Cholesterol is a waxy substance which your body requires to build outer membrane of each cell and produce certain hormones. Though only a certain amount of cholesterol is needed, having too much of it may lead to the accumulation of blood vessel and increase the risk of:

  • atherosclerosis, hardening or clogging of arteries
  • heart disease
  • stroke

What will a cholesterol test calculate?

A complete cholesterol test, also known as a lipid profile or lipid panel measures the levels of fats or lipids in your blood. It generally measures your:

  • Low-density lipoprotein cholesterol: Also called LDL cholesterol, it is what you call “bad” cholesterol. Having too much of it causes cholesterol to accumulate on your arterial walls. This can be the reason for getting atherosclerosis, heart attack, and stroke.
  • High-density lipoprotein cholesterol: Also known as HDL cholesterol, it is called “good” cholesterol as it removes LDL cholesterol from the blood.
  • Very low-density lipoprotein: The blood contains another kind of cholesterol which has been linked to increased risk of cardiovascular disease. VLDL is not mentioned on your cholesterol tests as it is not directly measured but VLDL levels can be calculated by assuming VLDL levels of your triglyceride levels.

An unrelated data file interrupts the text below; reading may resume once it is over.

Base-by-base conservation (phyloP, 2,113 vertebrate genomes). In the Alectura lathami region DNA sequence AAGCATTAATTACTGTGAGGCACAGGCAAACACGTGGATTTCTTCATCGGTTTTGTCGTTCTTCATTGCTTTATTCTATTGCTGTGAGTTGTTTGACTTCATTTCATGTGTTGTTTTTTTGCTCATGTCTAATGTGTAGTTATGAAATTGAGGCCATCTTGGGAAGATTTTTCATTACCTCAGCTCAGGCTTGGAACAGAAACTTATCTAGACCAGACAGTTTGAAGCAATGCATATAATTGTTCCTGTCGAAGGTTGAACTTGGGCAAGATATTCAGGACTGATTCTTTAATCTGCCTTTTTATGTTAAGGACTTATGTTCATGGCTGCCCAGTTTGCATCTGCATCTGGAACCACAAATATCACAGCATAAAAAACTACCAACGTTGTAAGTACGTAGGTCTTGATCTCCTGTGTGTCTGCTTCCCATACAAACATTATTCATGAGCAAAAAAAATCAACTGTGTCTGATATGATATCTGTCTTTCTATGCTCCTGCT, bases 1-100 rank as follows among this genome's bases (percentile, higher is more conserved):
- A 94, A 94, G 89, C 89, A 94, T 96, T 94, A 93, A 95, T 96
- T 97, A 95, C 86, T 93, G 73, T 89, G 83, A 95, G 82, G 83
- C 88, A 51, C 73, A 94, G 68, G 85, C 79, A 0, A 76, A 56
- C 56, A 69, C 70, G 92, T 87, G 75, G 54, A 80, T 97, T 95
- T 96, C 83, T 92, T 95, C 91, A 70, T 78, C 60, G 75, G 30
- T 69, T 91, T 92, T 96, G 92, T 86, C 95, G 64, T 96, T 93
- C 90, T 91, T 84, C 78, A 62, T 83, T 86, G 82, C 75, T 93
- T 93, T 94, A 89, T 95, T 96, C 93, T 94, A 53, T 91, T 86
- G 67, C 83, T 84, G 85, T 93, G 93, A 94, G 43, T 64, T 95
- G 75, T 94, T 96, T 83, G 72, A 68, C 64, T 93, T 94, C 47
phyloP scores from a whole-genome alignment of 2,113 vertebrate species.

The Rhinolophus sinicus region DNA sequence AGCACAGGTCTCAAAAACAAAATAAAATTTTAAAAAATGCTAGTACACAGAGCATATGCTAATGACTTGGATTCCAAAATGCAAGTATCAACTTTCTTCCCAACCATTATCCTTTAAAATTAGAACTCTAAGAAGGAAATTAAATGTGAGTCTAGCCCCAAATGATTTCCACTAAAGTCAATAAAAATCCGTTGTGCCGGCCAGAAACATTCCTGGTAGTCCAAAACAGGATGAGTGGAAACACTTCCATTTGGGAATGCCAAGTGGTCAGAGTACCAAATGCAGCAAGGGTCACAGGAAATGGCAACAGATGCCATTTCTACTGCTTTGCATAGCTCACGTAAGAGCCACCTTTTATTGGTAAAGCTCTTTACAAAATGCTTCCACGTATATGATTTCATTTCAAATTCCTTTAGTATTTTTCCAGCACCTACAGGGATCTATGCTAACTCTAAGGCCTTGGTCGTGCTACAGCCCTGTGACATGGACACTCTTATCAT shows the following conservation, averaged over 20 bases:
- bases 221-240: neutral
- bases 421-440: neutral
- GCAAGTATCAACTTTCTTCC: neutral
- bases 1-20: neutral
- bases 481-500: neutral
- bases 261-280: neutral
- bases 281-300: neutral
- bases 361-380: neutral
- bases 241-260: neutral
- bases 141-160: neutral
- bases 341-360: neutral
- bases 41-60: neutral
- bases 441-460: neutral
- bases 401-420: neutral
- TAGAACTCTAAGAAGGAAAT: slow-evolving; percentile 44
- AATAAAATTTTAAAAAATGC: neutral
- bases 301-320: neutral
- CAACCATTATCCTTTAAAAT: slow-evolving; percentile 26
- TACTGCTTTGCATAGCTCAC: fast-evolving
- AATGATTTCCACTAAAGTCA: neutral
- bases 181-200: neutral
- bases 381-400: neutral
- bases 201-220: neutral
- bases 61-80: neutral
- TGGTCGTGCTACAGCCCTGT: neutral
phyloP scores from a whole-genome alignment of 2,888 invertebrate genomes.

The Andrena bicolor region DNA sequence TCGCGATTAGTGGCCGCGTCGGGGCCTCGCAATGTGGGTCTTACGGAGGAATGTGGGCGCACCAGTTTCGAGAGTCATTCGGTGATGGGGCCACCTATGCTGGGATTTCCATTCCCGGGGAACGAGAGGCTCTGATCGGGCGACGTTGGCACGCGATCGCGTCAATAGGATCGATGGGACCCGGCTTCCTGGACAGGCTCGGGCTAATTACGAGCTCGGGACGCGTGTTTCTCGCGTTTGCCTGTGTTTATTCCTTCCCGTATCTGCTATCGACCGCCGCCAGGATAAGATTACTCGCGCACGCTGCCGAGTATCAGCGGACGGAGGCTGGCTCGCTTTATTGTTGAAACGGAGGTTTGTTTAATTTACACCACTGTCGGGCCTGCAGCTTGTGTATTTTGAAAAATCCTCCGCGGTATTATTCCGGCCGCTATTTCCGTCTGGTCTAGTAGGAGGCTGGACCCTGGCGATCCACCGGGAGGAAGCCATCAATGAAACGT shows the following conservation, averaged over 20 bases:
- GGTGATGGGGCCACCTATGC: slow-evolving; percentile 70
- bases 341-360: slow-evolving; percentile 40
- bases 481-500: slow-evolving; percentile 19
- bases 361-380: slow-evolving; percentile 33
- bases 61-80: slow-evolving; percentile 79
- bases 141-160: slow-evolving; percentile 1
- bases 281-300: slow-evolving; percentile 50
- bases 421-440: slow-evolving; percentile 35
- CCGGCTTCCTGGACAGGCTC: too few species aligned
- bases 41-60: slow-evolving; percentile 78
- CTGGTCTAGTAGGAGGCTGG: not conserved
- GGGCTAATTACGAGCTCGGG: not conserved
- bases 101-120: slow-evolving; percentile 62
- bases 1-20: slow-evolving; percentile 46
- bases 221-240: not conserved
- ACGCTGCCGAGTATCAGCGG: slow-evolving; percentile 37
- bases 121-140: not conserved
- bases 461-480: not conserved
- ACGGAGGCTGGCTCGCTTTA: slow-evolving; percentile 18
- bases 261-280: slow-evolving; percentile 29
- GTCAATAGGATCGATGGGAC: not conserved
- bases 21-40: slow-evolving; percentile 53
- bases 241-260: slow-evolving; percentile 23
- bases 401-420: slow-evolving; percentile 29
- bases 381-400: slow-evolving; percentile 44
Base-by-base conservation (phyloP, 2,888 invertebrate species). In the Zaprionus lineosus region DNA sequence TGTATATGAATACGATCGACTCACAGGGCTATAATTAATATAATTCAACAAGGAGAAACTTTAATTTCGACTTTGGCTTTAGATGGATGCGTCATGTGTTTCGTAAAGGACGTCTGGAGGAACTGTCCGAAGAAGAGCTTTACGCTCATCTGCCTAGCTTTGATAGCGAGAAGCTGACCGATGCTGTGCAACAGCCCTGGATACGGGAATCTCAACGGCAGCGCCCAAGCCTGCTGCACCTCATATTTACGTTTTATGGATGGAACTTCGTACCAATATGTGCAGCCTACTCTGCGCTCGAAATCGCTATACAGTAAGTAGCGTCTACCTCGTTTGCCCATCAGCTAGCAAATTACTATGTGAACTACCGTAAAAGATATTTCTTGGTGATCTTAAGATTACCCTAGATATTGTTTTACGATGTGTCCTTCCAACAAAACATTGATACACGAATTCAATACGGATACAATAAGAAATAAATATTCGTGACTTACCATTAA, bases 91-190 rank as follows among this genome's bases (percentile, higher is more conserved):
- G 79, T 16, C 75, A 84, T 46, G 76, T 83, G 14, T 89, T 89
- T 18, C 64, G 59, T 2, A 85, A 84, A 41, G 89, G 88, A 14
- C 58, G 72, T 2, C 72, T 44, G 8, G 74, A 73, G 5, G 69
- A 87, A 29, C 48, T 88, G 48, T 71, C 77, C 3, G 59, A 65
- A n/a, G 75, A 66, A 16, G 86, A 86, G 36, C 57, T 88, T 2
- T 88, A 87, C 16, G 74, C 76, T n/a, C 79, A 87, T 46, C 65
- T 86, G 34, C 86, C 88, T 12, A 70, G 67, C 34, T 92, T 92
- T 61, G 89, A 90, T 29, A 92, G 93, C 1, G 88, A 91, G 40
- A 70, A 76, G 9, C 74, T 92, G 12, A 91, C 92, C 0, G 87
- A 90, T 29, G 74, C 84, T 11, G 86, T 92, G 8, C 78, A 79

• Triglycerides: When you eat, the body breaks down fats in your food into smaller molecules known as triglycerides. Higher levels of triglycerides in the blood can increase your risk of developing cardiovascular disease. Having unmanaged diabetes, obesity, eating high calorie diet and drinking lots of alcohol may lead to high triglyceride levels.
  • Total cholesterol: The total cholesterol of your blood is the sum of HDL, LDL, and VLDL levels. Total cholesterol as well as HDL cholesterol are the only levels you can measure directly. On the other hand, LDL and VLDL are both calculated values based on the measurement of your HDL, triglycerides and total cholesterol.

Who needs to perform a cholesterol test?

The testing for cholesterol testing is necessary if you:

  • are obese or overweight
  • have diabetes, kidney disease or polycystic ovary syndrome
  • have a family record of high cholesterol
  • suffer from heart disease
  • smoke cigarettes
  • have underactive thyroid gland
  • drink alcohol often
  • lead an inactive lifestyle

According to CDC, adults should conduct routine testing in every 4 to 6 years. People having family record of high cholesterol or other risk factors should get tested often. Besides, kids, adolescents and adults need to check their cholesterol levels when they are in the age group of 9 to 11 years and 17 to 21 years.

How to prepare for your cholesterol test

There are cases when the doctor may ask to fast before getting your cholesterol levels tested. But a non-fasting test may detect high lipids or cholesterol accurately in adults above 20 years who do not take medications to lower lipid levels.

If you need to do lipid blood test, then you should not eat or drink anything than water for at least 9 to 12 hours before the test.